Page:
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Are the Giants using struggling rookie cornerback DeAndre Baker correctly?

Baker seems to be playing more off coverage than expected — the question is who is responsible for that?

Buffalo Bills v New York Giants
DeAndre Baker (27)
Photo by Sarah Stier/Getty Images

DeAndre Baker is struggling.

No one who has watched the New York Giants rookie cornerback in his first two games can deny that. It has often looked like Baker, a player drafted not for his athleticism but for his ability to press receivers at the line of scrimmage and mirror them, has not played to his strengths over the first couple of games. Chris addressed this in a film study earlier in the week.

The obvious question is why?

Are the Giants misusing him? Asking him to play more zone coverage or off man than they should be? Is Baker, perhaps trying to find his footing as a pro and unsure of himself to this point, not being as aggressive as the Giants want him to be? Or, as physical as he needs to be to succeed?

Something defensive coordinator James Bettcher said earlier in the week got me wondering about whether Baker is giving so much cushion at times because he is being asked to do that, or because he lacks confidence right now and is choosing to do that in an effort to prevent big plays over the top.

Here is what Bettcher said:

“I think as the game [vs. the Buffalo Bills] went on, you saw him probably challenge people more. I think that’s what he does best. He has to just believe in what he does best and go do it. At the same time, position coaches in the room, myself as the coordinator, we have to challenge him to go do the things that he does best as well,” Bettcher said.

“I think as a young player in this league, whether you’re a first, second, some third-year players as well, there’s certainly a confidence thing. But it’s knowing when to do what. Third and three is different than third and eight. Cut split is different than a wide split. You have to be able to do that in the National Football League. You have to have some of that recognition. Some of that is just experience and some of it is confidence. Some of it is experience and using the techniques and tools that you have at your disposal to go be able to play on whatever those situational downs are.”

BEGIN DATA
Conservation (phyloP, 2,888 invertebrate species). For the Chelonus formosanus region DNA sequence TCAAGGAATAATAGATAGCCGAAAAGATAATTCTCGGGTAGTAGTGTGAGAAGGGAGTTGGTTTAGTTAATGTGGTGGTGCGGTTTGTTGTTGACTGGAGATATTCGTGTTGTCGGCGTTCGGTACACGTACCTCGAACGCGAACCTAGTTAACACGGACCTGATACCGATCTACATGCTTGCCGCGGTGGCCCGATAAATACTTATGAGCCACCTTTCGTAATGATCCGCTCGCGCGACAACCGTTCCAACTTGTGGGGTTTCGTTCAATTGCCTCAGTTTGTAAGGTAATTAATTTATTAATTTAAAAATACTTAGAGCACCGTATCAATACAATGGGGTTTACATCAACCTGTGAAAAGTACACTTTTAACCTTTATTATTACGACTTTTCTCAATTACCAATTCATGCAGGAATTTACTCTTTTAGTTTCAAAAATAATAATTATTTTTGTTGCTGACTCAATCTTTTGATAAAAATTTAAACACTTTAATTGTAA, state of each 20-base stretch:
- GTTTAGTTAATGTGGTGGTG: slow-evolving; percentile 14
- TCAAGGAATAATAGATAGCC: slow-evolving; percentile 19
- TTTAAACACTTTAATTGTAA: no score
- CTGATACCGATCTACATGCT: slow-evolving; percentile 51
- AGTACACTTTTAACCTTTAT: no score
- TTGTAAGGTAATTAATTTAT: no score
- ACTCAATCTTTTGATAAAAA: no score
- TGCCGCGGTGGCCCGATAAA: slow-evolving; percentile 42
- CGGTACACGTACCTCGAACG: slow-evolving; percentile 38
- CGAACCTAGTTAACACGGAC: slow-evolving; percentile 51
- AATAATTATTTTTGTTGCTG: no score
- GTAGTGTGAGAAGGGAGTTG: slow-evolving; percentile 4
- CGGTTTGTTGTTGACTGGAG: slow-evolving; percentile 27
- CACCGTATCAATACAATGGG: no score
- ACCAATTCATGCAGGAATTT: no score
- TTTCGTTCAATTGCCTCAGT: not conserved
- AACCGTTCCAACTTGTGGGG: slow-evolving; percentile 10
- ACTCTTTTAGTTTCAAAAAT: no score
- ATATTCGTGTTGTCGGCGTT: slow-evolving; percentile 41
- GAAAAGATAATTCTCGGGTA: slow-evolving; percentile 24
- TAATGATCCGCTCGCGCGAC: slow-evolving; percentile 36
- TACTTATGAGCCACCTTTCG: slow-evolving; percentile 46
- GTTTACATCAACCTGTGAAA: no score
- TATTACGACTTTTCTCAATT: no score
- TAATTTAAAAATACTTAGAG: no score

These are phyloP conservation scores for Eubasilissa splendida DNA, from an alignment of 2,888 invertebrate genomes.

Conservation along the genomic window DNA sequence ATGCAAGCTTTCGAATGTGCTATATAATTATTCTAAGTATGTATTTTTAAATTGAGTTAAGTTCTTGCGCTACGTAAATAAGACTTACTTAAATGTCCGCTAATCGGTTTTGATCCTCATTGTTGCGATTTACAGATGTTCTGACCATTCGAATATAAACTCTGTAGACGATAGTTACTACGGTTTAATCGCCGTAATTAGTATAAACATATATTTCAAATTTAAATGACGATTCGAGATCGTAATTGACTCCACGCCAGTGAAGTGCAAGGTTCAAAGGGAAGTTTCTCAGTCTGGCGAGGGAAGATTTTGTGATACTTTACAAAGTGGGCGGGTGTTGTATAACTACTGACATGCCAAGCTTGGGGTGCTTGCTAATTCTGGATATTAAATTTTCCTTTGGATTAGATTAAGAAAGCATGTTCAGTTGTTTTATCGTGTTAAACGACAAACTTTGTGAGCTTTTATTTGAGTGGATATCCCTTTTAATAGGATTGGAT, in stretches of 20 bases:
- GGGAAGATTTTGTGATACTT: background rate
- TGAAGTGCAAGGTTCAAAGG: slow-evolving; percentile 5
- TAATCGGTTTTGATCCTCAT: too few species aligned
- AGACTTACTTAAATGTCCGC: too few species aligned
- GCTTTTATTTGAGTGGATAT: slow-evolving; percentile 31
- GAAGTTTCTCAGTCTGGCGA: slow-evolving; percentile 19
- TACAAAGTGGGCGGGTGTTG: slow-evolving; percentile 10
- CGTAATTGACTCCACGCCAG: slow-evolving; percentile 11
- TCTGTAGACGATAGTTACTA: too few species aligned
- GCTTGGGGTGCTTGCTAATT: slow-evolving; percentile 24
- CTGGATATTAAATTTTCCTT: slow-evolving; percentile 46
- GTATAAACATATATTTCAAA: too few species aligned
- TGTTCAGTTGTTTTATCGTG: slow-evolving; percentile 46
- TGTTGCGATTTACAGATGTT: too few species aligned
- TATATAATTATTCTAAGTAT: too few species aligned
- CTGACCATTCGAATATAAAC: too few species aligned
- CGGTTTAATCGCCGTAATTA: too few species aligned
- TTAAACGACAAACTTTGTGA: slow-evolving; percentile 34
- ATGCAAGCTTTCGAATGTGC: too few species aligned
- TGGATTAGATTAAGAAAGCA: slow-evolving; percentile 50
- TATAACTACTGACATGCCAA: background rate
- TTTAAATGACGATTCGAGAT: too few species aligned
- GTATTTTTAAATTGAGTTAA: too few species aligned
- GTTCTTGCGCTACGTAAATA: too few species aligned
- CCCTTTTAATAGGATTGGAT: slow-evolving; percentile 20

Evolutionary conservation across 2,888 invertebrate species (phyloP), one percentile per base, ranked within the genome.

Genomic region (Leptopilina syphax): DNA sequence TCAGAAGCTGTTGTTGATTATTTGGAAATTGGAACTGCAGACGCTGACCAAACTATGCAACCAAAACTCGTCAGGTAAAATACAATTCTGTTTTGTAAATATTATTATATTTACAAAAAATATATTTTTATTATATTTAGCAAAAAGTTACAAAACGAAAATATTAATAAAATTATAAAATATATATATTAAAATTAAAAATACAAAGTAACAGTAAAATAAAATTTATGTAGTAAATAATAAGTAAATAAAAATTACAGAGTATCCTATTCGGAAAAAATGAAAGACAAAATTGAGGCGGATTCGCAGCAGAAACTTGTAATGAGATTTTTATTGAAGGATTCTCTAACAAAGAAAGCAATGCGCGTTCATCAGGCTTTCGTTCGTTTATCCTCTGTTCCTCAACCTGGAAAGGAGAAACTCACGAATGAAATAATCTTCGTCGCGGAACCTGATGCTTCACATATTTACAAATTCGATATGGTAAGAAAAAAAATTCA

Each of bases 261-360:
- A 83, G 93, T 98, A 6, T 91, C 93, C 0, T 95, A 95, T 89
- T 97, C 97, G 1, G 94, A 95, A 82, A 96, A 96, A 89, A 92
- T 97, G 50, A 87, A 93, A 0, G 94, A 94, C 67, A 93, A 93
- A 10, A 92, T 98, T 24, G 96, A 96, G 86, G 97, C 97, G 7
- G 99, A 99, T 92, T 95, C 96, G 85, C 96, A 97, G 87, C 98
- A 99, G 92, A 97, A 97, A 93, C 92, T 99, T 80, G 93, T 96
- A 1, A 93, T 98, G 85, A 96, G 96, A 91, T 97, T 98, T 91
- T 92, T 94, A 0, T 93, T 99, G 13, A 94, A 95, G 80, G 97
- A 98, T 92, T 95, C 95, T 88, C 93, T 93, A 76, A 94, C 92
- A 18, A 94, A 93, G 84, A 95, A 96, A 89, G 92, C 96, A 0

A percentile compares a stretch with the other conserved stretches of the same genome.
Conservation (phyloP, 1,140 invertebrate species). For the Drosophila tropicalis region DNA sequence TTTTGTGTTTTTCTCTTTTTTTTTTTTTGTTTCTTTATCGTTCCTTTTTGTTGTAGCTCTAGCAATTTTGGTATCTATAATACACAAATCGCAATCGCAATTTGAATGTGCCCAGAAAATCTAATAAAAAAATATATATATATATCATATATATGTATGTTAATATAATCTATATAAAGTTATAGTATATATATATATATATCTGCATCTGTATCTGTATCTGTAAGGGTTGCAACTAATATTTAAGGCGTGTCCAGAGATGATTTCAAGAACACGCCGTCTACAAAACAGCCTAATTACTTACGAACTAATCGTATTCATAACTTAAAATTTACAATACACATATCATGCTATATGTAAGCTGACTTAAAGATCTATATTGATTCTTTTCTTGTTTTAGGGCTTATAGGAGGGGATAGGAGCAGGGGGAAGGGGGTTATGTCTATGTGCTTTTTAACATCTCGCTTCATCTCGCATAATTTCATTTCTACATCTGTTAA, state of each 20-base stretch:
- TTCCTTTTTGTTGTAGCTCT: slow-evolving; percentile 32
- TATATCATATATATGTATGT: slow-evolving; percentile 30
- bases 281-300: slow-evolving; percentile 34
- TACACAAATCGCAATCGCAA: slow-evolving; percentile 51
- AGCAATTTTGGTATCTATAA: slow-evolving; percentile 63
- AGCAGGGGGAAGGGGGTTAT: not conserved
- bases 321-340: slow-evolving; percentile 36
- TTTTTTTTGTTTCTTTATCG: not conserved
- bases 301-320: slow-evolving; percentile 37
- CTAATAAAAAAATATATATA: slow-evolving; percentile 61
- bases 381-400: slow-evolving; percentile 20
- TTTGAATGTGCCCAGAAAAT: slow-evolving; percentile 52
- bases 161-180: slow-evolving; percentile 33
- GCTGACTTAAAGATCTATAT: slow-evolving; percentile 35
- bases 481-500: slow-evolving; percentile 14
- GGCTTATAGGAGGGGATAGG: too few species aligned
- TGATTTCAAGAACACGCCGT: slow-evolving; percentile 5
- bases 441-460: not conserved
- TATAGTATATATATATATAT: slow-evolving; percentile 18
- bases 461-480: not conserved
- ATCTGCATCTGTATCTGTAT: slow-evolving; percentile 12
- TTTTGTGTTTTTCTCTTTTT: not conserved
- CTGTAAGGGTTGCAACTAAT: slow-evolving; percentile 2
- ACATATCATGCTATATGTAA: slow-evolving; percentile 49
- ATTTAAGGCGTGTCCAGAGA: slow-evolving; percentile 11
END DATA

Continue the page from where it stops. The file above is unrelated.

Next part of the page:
That indicates to me that perhaps some of the soft coverage we have seen from Baker has been his choice. So, I asked some folks in the scouting community better versed in defensive fundamentals than I am how much freedom cornerbacks generally have in establishing their alignments.

Dan Hatman of The Scouting Academy, a former NFL scout, had this to say:

“Most coaches I’ve been around outline expected alignments based on the coverage and then will have game plan adjustments based on wide receivers and will give more leeway to veterans/players they trust to pick their alignment/leverage.”

Our quarterback guru, Mark Schofield, has a different understanding of cornerback play as former college quarterback. He said:

“Usually it’s based on the coverage called. If you’re a cornerback in Cover 4 you’re gonna use outside leverage because you have help inside. Cover 2 you usually use inside leverage to try and squeeze the WR to the boundary. If they’ve got off man called, there’s some leeway with how much cushion you can give, and that might be where the issue arises.”

For me, this is an interesting situation to watch. The Giants drafted Baker to be an aggressive, man cover cornerback. If they aren’t using him that way often often, that’s on Bettcher to adjust. If Baker is choosing to play more passively because he is uncertain perhaps we will see that change as he gains experience and confidence.

How Baker aligns and how physical he is with the receivers he is trying to cover is, though, something to pay attention to going forward.